Facebook has been seriously looking at how to engage the younger generation of mobile internet users for quite some time now. As part of this initiative, the social network has now opened up to Android a mobile app that’s basically meant for kids aged 21 and under. It’s called Lifestage and is a standalone app that is already available on iOS devices.
Essentially, the app focuses on video profiles, gamification and other elements that it hopes will make the app go viral among high school students. One of the things that lead to the development of this app is the fact that Facebook is now trying to zero in on SnapChat’s potential audience. The camera-focused nature of SnapChat is something Facebook has been missing out on, and they’re trying to make up for lost time.
As part of the attempt to get more youngsters to use Facebook’s apps, the company earlier bought MSQRD, or Masquerade, which allows users to add effects to selfie videos and share them with their friends. They also launched “Stories” on Instagram to compete with SnapChat, in addition to testing a Messenger Day app and a “Facebook Stories” feature.
These efforts are aimed at the younger generation, which is potentially the highest growth segment for Facebook, especially in more developed markets where penetration is already high.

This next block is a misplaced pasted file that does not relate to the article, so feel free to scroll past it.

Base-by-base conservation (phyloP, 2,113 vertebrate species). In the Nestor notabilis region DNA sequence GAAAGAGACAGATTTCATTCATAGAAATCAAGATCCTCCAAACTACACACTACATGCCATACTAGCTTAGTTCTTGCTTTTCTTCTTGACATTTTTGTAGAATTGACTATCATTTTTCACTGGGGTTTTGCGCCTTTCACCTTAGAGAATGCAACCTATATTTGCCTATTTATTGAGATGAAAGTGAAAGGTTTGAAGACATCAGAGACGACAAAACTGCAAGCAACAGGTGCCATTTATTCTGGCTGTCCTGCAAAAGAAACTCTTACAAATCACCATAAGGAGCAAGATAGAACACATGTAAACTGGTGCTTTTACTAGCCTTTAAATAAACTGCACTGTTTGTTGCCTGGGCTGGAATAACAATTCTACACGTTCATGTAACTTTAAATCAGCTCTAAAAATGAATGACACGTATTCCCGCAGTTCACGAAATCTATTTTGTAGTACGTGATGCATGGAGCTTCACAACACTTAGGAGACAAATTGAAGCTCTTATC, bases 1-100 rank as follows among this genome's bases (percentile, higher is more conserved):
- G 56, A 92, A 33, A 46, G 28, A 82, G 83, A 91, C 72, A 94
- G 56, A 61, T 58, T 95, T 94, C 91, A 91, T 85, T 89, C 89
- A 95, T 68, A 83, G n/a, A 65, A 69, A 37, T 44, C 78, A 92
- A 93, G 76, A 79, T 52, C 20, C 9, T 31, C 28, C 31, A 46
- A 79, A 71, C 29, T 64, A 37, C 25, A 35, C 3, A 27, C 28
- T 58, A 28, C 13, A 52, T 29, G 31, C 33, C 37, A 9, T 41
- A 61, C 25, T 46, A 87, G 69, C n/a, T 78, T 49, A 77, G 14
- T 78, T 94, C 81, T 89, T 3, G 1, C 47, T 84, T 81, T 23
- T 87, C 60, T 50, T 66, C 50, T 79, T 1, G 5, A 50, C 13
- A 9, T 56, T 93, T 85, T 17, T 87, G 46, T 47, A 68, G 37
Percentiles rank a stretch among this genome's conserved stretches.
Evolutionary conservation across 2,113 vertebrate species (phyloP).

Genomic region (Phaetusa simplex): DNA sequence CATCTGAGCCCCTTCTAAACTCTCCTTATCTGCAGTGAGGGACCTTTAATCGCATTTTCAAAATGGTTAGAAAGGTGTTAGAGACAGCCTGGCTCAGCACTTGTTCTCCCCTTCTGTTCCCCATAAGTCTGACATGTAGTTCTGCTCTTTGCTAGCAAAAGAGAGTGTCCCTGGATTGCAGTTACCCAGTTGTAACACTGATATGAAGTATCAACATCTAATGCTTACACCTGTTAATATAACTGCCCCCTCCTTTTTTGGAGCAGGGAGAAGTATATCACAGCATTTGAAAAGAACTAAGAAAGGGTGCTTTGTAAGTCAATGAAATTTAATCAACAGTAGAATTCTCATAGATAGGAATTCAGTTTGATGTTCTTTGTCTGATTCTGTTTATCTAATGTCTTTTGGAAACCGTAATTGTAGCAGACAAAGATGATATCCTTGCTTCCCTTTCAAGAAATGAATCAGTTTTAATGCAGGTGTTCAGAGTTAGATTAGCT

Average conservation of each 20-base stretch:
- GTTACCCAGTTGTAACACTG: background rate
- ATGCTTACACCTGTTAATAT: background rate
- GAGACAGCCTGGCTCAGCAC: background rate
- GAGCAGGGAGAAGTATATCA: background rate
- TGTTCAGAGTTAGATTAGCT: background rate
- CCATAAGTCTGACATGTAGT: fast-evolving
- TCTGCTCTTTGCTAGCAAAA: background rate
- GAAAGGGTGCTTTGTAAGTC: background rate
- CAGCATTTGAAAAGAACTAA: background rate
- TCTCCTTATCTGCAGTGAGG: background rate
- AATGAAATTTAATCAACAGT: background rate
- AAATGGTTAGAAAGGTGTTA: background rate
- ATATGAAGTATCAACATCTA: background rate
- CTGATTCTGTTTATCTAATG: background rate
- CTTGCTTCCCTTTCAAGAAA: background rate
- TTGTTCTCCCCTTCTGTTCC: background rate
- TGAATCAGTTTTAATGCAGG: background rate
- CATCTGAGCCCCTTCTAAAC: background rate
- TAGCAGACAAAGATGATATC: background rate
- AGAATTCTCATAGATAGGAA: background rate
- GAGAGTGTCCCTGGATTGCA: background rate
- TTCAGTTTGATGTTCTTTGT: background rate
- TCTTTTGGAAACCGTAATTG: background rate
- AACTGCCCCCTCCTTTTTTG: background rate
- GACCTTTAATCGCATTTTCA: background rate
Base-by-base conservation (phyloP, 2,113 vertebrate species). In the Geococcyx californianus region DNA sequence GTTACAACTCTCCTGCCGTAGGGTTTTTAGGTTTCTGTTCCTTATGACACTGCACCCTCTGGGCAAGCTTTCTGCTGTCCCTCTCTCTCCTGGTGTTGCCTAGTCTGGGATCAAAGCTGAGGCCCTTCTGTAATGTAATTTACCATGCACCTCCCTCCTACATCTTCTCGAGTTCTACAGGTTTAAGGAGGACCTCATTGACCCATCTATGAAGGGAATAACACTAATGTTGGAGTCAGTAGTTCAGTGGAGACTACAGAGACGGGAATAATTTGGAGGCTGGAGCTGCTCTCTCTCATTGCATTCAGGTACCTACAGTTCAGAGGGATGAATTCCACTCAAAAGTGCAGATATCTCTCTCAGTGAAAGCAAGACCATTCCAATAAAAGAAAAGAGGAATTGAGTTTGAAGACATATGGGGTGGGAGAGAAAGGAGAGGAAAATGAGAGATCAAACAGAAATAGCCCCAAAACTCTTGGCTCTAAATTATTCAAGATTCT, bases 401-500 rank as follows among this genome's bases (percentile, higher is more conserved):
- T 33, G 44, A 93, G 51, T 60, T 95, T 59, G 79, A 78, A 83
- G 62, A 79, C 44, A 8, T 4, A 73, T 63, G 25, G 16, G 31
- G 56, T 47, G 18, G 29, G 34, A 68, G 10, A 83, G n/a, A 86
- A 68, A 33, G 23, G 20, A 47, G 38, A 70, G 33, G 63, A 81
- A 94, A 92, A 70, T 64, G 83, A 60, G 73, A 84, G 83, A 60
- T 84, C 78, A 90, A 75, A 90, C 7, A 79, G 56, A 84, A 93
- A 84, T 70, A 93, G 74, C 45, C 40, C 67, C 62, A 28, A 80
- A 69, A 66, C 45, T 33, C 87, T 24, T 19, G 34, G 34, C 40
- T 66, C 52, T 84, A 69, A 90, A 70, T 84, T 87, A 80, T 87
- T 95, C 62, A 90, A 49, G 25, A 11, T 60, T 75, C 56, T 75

“Catch them young and get them on Facebook before they go anywhere else” seems to be the new motto of the company, but it also signifies a not-so-subtle focal shift into visual content, especially videos. Facebook wants to be in the video space in a big way, and they figured that if they can get the teens on their side, half the battle is won.
In a sense, they’ve got that strategy right, and by creating standalone apps they can appeal to a much larger collective audience than with just the main Facebook platform alone. Subscriber growth is key to the future of Facebook because everything else – total revenue, average spend per user, number of advertisers signing up to the platform, etc. depends on how quickly they’re able to grow their user base and how well they’re able to engage and monetize that user base.
By opening up Lifestage to Android, it’s likely that Facebook hopes that adoption of the app will get a big boost.
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